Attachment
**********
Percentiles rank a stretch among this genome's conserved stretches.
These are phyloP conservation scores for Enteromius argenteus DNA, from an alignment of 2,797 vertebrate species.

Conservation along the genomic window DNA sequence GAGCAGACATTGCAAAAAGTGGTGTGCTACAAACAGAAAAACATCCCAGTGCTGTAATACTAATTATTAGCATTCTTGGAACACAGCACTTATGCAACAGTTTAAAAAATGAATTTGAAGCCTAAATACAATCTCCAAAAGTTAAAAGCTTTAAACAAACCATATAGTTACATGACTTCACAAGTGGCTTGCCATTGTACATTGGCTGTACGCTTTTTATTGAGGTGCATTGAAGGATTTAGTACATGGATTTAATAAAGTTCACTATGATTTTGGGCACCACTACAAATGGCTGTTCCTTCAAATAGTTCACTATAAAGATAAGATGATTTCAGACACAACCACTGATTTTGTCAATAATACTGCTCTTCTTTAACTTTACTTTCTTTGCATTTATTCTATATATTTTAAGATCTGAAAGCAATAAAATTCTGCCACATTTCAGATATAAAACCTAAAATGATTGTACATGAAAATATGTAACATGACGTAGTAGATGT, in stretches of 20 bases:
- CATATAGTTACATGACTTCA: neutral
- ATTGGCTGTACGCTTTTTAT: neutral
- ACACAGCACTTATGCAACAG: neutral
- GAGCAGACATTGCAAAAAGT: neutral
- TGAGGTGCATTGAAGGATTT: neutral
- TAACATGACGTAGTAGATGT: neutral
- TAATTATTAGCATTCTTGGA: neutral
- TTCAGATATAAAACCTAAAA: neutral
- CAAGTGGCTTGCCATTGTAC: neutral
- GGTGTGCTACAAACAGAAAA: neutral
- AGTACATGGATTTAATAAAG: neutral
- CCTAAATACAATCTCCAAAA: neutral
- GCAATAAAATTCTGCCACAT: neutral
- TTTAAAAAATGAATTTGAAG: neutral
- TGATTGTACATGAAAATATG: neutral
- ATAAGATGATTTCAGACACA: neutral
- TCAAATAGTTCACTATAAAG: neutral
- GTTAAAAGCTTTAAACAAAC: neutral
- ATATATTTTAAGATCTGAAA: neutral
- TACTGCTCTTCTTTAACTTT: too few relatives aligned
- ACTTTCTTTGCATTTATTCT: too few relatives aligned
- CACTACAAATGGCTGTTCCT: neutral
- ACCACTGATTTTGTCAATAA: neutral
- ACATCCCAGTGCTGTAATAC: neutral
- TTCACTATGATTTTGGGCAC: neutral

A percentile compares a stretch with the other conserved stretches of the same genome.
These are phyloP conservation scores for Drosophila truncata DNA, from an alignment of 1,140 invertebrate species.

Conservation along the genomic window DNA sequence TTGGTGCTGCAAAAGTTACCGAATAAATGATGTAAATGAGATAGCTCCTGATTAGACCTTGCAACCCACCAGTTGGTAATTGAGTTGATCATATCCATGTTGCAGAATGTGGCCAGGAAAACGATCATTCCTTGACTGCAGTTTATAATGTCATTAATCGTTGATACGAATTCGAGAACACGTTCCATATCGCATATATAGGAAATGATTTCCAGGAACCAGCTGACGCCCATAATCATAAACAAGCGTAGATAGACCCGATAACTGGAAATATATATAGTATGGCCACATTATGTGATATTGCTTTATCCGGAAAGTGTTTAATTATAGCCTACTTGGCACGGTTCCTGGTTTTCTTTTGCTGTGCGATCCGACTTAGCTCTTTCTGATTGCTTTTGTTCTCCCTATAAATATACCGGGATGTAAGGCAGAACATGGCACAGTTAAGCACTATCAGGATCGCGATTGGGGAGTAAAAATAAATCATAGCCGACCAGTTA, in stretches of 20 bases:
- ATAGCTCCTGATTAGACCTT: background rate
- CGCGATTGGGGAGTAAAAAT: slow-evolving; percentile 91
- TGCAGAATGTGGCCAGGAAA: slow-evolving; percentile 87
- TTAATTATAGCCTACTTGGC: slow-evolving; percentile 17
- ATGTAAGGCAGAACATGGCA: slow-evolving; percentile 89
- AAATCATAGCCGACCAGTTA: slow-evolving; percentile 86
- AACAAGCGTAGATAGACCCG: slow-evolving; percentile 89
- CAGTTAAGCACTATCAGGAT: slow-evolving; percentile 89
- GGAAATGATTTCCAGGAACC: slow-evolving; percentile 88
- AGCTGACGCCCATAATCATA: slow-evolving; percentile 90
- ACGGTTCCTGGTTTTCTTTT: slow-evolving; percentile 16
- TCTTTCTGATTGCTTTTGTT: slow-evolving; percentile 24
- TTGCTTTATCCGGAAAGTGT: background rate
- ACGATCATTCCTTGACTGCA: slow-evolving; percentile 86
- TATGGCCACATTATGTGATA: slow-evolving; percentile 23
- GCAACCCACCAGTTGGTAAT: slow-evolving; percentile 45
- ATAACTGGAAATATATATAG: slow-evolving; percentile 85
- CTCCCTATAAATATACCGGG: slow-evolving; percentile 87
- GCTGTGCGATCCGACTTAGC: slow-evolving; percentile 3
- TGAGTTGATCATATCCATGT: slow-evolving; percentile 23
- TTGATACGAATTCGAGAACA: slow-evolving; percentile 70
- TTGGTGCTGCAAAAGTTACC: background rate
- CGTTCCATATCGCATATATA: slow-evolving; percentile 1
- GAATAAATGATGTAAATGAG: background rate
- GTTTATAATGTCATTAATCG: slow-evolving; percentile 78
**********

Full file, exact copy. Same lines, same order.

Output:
Percentiles rank a stretch among this genome's conserved stretches.
These are phyloP conservation scores for Enteromius argenteus DNA, from an alignment of 2,797 vertebrate species.

Conservation along the genomic window DNA sequence GAGCAGACATTGCAAAAAGTGGTGTGCTACAAACAGAAAAACATCCCAGTGCTGTAATACTAATTATTAGCATTCTTGGAACACAGCACTTATGCAACAGTTTAAAAAATGAATTTGAAGCCTAAATACAATCTCCAAAAGTTAAAAGCTTTAAACAAACCATATAGTTACATGACTTCACAAGTGGCTTGCCATTGTACATTGGCTGTACGCTTTTTATTGAGGTGCATTGAAGGATTTAGTACATGGATTTAATAAAGTTCACTATGATTTTGGGCACCACTACAAATGGCTGTTCCTTCAAATAGTTCACTATAAAGATAAGATGATTTCAGACACAACCACTGATTTTGTCAATAATACTGCTCTTCTTTAACTTTACTTTCTTTGCATTTATTCTATATATTTTAAGATCTGAAAGCAATAAAATTCTGCCACATTTCAGATATAAAACCTAAAATGATTGTACATGAAAATATGTAACATGACGTAGTAGATGT, in stretches of 20 bases:
- CATATAGTTACATGACTTCA: neutral
- ATTGGCTGTACGCTTTTTAT: neutral
- ACACAGCACTTATGCAACAG: neutral
- GAGCAGACATTGCAAAAAGT: neutral
- TGAGGTGCATTGAAGGATTT: neutral
- TAACATGACGTAGTAGATGT: neutral
- TAATTATTAGCATTCTTGGA: neutral
- TTCAGATATAAAACCTAAAA: neutral
- CAAGTGGCTTGCCATTGTAC: neutral
- GGTGTGCTACAAACAGAAAA: neutral
- AGTACATGGATTTAATAAAG: neutral
- CCTAAATACAATCTCCAAAA: neutral
- GCAATAAAATTCTGCCACAT: neutral
- TTTAAAAAATGAATTTGAAG: neutral
- TGATTGTACATGAAAATATG: neutral
- ATAAGATGATTTCAGACACA: neutral
- TCAAATAGTTCACTATAAAG: neutral
- GTTAAAAGCTTTAAACAAAC: neutral
- ATATATTTTAAGATCTGAAA: neutral
- TACTGCTCTTCTTTAACTTT: too few relatives aligned
- ACTTTCTTTGCATTTATTCT: too few relatives aligned
- CACTACAAATGGCTGTTCCT: neutral
- ACCACTGATTTTGTCAATAA: neutral
- ACATCCCAGTGCTGTAATAC: neutral
- TTCACTATGATTTTGGGCAC: neutral

A percentile compares a stretch with the other conserved stretches of the same genome.
These are phyloP conservation scores for Drosophila truncata DNA, from an alignment of 1,140 invertebrate species.

Conservation along the genomic window DNA sequence TTGGTGCTGCAAAAGTTACCGAATAAATGATGTAAATGAGATAGCTCCTGATTAGACCTTGCAACCCACCAGTTGGTAATTGAGTTGATCATATCCATGTTGCAGAATGTGGCCAGGAAAACGATCATTCCTTGACTGCAGTTTATAATGTCATTAATCGTTGATACGAATTCGAGAACACGTTCCATATCGCATATATAGGAAATGATTTCCAGGAACCAGCTGACGCCCATAATCATAAACAAGCGTAGATAGACCCGATAACTGGAAATATATATAGTATGGCCACATTATGTGATATTGCTTTATCCGGAAAGTGTTTAATTATAGCCTACTTGGCACGGTTCCTGGTTTTCTTTTGCTGTGCGATCCGACTTAGCTCTTTCTGATTGCTTTTGTTCTCCCTATAAATATACCGGGATGTAAGGCAGAACATGGCACAGTTAAGCACTATCAGGATCGCGATTGGGGAGTAAAAATAAATCATAGCCGACCAGTTA, in stretches of 20 bases:
- ATAGCTCCTGATTAGACCTT: background rate
- CGCGATTGGGGAGTAAAAAT: slow-evolving; percentile 91
- TGCAGAATGTGGCCAGGAAA: slow-evolving; percentile 87
- TTAATTATAGCCTACTTGGC: slow-evolving; percentile 17
- ATGTAAGGCAGAACATGGCA: slow-evolving; percentile 89
- AAATCATAGCCGACCAGTTA: slow-evolving; percentile 86
- AACAAGCGTAGATAGACCCG: slow-evolving; percentile 89
- CAGTTAAGCACTATCAGGAT: slow-evolving; percentile 89
- GGAAATGATTTCCAGGAACC: slow-evolving; percentile 88
- AGCTGACGCCCATAATCATA: slow-evolving; percentile 90
- ACGGTTCCTGGTTTTCTTTT: slow-evolving; percentile 16
- TCTTTCTGATTGCTTTTGTT: slow-evolving; percentile 24
- TTGCTTTATCCGGAAAGTGT: background rate
- ACGATCATTCCTTGACTGCA: slow-evolving; percentile 86
- TATGGCCACATTATGTGATA: slow-evolving; percentile 23
- GCAACCCACCAGTTGGTAAT: slow-evolving; percentile 45
- ATAACTGGAAATATATATAG: slow-evolving; percentile 85
- CTCCCTATAAATATACCGGG: slow-evolving; percentile 87
- GCTGTGCGATCCGACTTAGC: slow-evolving; percentile 3
- TGAGTTGATCATATCCATGT: slow-evolving; percentile 23
- TTGATACGAATTCGAGAACA: slow-evolving; percentile 70
- TTGGTGCTGCAAAAGTTACC: background rate
- CGTTCCATATCGCATATATA: slow-evolving; percentile 1
- GAATAAATGATGTAAATGAG: background rate
- GTTTATAATGTCATTAATCG: slow-evolving; percentile 78